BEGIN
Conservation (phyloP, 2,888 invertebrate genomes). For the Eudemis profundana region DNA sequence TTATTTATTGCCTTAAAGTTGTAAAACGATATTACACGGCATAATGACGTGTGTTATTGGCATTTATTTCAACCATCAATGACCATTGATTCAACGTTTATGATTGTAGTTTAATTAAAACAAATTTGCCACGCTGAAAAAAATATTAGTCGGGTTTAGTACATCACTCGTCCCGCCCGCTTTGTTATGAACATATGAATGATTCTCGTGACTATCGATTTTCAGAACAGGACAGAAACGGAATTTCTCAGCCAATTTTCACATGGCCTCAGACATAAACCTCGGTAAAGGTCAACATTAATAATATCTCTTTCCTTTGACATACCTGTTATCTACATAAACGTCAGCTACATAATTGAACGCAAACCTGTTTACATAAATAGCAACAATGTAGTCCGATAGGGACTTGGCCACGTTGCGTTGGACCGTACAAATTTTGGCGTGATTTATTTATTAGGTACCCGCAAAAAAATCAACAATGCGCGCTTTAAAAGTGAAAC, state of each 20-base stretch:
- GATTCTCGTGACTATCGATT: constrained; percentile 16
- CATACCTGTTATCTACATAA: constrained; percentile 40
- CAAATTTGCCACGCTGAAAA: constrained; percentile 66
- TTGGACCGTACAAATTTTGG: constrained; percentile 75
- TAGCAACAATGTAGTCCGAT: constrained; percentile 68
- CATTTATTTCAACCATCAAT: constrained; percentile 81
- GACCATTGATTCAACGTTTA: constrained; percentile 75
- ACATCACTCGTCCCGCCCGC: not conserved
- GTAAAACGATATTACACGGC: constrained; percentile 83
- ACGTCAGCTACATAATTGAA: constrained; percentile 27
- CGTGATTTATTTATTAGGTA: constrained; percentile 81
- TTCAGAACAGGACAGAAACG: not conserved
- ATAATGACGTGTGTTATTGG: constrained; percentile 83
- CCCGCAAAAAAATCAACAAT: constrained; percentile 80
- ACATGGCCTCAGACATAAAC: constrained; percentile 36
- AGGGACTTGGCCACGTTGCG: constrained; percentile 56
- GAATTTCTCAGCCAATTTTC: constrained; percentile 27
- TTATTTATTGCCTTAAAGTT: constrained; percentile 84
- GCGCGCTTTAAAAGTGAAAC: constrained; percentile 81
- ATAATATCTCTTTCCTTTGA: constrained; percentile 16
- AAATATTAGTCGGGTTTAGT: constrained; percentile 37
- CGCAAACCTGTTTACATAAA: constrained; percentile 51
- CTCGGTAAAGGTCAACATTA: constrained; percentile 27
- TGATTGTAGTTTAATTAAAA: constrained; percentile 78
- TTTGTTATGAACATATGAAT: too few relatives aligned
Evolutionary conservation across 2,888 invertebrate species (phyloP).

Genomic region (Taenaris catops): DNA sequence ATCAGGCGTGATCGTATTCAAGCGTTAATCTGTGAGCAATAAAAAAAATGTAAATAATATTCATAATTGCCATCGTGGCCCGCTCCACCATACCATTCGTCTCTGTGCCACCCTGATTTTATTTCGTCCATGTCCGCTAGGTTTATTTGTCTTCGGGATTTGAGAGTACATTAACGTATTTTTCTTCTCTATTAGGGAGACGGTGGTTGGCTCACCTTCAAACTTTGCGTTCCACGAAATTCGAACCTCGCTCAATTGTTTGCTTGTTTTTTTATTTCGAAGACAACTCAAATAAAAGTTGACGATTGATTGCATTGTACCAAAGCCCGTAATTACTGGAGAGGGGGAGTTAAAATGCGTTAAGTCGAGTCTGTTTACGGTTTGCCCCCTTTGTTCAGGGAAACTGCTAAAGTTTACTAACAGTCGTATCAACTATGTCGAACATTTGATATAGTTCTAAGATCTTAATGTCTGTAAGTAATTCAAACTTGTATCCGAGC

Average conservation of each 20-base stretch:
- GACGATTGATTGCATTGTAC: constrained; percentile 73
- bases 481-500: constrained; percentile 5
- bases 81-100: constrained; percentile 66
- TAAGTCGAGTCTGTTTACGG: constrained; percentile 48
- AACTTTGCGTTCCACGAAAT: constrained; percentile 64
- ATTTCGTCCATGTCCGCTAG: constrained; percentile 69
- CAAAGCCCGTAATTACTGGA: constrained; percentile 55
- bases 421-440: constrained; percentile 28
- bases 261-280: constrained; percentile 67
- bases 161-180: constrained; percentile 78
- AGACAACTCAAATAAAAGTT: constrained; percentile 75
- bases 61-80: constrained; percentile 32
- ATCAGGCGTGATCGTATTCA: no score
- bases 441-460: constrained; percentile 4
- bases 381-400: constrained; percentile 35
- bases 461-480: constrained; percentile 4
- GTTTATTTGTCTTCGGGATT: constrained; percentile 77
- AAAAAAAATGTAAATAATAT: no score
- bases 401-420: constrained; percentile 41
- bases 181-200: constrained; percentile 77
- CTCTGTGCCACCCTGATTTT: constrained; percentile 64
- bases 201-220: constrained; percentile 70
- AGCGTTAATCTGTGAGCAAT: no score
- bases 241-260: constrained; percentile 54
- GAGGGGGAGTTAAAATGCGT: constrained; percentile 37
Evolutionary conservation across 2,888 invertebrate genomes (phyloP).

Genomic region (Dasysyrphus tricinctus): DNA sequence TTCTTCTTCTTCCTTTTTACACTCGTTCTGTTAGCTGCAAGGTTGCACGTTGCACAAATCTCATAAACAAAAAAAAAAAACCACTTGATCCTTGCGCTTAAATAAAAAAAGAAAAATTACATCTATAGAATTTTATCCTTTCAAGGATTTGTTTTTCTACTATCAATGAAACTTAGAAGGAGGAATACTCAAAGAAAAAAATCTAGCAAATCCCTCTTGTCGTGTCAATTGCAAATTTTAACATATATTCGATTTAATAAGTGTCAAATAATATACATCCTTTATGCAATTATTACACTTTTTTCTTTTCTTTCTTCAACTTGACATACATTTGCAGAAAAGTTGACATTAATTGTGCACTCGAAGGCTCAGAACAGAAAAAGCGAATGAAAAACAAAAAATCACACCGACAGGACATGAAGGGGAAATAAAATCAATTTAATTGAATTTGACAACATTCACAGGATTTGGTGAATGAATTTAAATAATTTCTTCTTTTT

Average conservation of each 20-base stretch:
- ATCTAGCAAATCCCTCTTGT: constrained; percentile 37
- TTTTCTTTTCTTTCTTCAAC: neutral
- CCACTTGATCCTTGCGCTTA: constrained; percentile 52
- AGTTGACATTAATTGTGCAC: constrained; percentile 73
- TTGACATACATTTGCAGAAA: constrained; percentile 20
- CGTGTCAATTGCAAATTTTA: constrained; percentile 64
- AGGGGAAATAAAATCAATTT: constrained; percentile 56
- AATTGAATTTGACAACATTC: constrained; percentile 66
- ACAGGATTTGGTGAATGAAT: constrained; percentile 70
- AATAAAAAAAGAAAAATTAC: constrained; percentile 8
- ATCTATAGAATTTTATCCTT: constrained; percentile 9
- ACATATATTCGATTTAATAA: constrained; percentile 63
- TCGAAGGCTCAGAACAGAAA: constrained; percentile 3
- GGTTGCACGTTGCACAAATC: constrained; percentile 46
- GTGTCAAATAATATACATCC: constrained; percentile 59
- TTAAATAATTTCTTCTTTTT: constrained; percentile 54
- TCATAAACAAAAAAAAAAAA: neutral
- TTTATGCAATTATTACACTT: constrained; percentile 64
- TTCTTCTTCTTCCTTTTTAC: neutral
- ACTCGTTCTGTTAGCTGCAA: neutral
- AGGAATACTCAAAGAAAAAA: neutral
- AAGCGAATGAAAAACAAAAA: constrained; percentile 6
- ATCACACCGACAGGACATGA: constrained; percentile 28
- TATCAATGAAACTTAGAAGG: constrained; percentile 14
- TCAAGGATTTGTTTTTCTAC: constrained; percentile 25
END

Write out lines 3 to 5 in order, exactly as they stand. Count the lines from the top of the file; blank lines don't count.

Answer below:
- CATACCTGTTATCTACATAA: constrained; percentile 40
- CAAATTTGCCACGCTGAAAA: constrained; percentile 66
- TTGGACCGTACAAATTTTGG: constrained; percentile 75